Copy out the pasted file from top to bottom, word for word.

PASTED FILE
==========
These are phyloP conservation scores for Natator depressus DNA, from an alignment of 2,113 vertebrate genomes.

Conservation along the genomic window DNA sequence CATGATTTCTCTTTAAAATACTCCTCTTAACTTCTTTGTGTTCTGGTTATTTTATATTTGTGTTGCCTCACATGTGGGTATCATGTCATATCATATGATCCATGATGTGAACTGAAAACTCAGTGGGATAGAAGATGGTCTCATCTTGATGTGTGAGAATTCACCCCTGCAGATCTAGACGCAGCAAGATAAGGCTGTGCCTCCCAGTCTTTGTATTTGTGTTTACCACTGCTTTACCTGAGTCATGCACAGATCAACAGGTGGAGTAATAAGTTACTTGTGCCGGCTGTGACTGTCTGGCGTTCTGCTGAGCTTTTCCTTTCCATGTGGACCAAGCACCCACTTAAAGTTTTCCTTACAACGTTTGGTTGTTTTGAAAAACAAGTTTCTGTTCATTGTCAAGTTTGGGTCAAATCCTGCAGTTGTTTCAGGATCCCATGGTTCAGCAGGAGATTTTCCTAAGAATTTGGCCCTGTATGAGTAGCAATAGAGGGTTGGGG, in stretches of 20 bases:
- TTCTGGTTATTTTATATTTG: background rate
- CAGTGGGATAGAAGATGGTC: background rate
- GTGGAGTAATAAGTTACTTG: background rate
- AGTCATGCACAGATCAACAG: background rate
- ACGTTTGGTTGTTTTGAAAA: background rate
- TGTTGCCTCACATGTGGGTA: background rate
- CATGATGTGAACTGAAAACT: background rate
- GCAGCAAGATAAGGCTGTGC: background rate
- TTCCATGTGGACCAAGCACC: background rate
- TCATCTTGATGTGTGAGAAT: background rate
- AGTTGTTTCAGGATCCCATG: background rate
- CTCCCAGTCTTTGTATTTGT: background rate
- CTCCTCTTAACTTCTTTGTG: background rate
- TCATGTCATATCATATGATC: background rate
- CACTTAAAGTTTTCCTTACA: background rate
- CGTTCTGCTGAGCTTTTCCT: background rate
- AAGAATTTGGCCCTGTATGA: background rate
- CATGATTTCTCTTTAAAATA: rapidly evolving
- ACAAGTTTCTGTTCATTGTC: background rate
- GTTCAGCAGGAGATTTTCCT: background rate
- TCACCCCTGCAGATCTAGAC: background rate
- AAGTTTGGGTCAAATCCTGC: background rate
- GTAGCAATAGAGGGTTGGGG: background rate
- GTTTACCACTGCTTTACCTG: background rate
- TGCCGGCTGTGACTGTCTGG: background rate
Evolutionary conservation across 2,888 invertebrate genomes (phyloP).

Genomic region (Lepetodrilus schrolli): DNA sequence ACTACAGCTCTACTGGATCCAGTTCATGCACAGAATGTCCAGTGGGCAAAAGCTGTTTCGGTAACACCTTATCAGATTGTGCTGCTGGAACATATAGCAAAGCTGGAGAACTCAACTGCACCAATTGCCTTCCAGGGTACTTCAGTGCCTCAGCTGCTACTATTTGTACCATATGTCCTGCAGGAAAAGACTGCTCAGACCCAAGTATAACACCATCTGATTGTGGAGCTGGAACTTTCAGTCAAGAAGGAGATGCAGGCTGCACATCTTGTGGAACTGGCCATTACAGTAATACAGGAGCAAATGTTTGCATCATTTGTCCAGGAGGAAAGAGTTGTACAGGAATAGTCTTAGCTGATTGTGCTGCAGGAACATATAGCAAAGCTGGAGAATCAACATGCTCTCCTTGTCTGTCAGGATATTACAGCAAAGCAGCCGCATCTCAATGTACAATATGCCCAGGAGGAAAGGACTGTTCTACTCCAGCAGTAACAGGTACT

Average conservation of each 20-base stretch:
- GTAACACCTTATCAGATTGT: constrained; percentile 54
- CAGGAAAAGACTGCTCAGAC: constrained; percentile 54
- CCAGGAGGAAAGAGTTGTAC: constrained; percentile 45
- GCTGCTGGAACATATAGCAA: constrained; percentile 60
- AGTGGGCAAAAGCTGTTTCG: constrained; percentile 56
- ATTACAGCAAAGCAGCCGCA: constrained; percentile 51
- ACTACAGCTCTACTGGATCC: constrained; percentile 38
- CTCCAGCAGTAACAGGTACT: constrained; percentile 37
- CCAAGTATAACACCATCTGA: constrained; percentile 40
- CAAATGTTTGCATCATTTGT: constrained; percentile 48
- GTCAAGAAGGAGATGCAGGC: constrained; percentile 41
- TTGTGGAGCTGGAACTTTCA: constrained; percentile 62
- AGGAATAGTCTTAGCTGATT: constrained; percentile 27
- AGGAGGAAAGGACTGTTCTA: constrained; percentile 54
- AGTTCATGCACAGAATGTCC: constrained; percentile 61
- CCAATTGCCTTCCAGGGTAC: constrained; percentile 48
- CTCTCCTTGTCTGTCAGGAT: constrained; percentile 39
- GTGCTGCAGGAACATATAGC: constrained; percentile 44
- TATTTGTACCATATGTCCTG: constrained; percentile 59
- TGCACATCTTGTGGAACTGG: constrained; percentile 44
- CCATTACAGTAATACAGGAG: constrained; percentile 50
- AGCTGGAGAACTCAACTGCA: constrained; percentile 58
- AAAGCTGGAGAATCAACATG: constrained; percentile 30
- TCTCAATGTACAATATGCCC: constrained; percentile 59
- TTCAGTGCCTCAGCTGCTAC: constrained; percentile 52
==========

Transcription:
These are phyloP conservation scores for Natator depressus DNA, from an alignment of 2,113 vertebrate genomes.

Conservation along the genomic window DNA sequence CATGATTTCTCTTTAAAATACTCCTCTTAACTTCTTTGTGTTCTGGTTATTTTATATTTGTGTTGCCTCACATGTGGGTATCATGTCATATCATATGATCCATGATGTGAACTGAAAACTCAGTGGGATAGAAGATGGTCTCATCTTGATGTGTGAGAATTCACCCCTGCAGATCTAGACGCAGCAAGATAAGGCTGTGCCTCCCAGTCTTTGTATTTGTGTTTACCACTGCTTTACCTGAGTCATGCACAGATCAACAGGTGGAGTAATAAGTTACTTGTGCCGGCTGTGACTGTCTGGCGTTCTGCTGAGCTTTTCCTTTCCATGTGGACCAAGCACCCACTTAAAGTTTTCCTTACAACGTTTGGTTGTTTTGAAAAACAAGTTTCTGTTCATTGTCAAGTTTGGGTCAAATCCTGCAGTTGTTTCAGGATCCCATGGTTCAGCAGGAGATTTTCCTAAGAATTTGGCCCTGTATGAGTAGCAATAGAGGGTTGGGG, in stretches of 20 bases:
- TTCTGGTTATTTTATATTTG: background rate
- CAGTGGGATAGAAGATGGTC: background rate
- GTGGAGTAATAAGTTACTTG: background rate
- AGTCATGCACAGATCAACAG: background rate
- ACGTTTGGTTGTTTTGAAAA: background rate
- TGTTGCCTCACATGTGGGTA: background rate
- CATGATGTGAACTGAAAACT: background rate
- GCAGCAAGATAAGGCTGTGC: background rate
- TTCCATGTGGACCAAGCACC: background rate
- TCATCTTGATGTGTGAGAAT: background rate
- AGTTGTTTCAGGATCCCATG: background rate
- CTCCCAGTCTTTGTATTTGT: background rate
- CTCCTCTTAACTTCTTTGTG: background rate
- TCATGTCATATCATATGATC: background rate
- CACTTAAAGTTTTCCTTACA: background rate
- CGTTCTGCTGAGCTTTTCCT: background rate
- AAGAATTTGGCCCTGTATGA: background rate
- CATGATTTCTCTTTAAAATA: rapidly evolving
- ACAAGTTTCTGTTCATTGTC: background rate
- GTTCAGCAGGAGATTTTCCT: background rate
- TCACCCCTGCAGATCTAGAC: background rate
- AAGTTTGGGTCAAATCCTGC: background rate
- GTAGCAATAGAGGGTTGGGG: background rate
- GTTTACCACTGCTTTACCTG: background rate
- TGCCGGCTGTGACTGTCTGG: background rate
Evolutionary conservation across 2,888 invertebrate genomes (phyloP).

Genomic region (Lepetodrilus schrolli): DNA sequence ACTACAGCTCTACTGGATCCAGTTCATGCACAGAATGTCCAGTGGGCAAAAGCTGTTTCGGTAACACCTTATCAGATTGTGCTGCTGGAACATATAGCAAAGCTGGAGAACTCAACTGCACCAATTGCCTTCCAGGGTACTTCAGTGCCTCAGCTGCTACTATTTGTACCATATGTCCTGCAGGAAAAGACTGCTCAGACCCAAGTATAACACCATCTGATTGTGGAGCTGGAACTTTCAGTCAAGAAGGAGATGCAGGCTGCACATCTTGTGGAACTGGCCATTACAGTAATACAGGAGCAAATGTTTGCATCATTTGTCCAGGAGGAAAGAGTTGTACAGGAATAGTCTTAGCTGATTGTGCTGCAGGAACATATAGCAAAGCTGGAGAATCAACATGCTCTCCTTGTCTGTCAGGATATTACAGCAAAGCAGCCGCATCTCAATGTACAATATGCCCAGGAGGAAAGGACTGTTCTACTCCAGCAGTAACAGGTACT

Average conservation of each 20-base stretch:
- GTAACACCTTATCAGATTGT: constrained; percentile 54
- CAGGAAAAGACTGCTCAGAC: constrained; percentile 54
- CCAGGAGGAAAGAGTTGTAC: constrained; percentile 45
- GCTGCTGGAACATATAGCAA: constrained; percentile 60
- AGTGGGCAAAAGCTGTTTCG: constrained; percentile 56
- ATTACAGCAAAGCAGCCGCA: constrained; percentile 51
- ACTACAGCTCTACTGGATCC: constrained; percentile 38
- CTCCAGCAGTAACAGGTACT: constrained; percentile 37
- CCAAGTATAACACCATCTGA: constrained; percentile 40
- CAAATGTTTGCATCATTTGT: constrained; percentile 48
- GTCAAGAAGGAGATGCAGGC: constrained; percentile 41
- TTGTGGAGCTGGAACTTTCA: constrained; percentile 62
- AGGAATAGTCTTAGCTGATT: constrained; percentile 27
- AGGAGGAAAGGACTGTTCTA: constrained; percentile 54
- AGTTCATGCACAGAATGTCC: constrained; percentile 61
- CCAATTGCCTTCCAGGGTAC: constrained; percentile 48
- CTCTCCTTGTCTGTCAGGAT: constrained; percentile 39
- GTGCTGCAGGAACATATAGC: constrained; percentile 44
- TATTTGTACCATATGTCCTG: constrained; percentile 59
- TGCACATCTTGTGGAACTGG: constrained; percentile 44
- CCATTACAGTAATACAGGAG: constrained; percentile 50
- AGCTGGAGAACTCAACTGCA: constrained; percentile 58
- AAAGCTGGAGAATCAACATG: constrained; percentile 30
- TCTCAATGTACAATATGCCC: constrained; percentile 59
- TTCAGTGCCTCAGCTGCTAC: constrained; percentile 52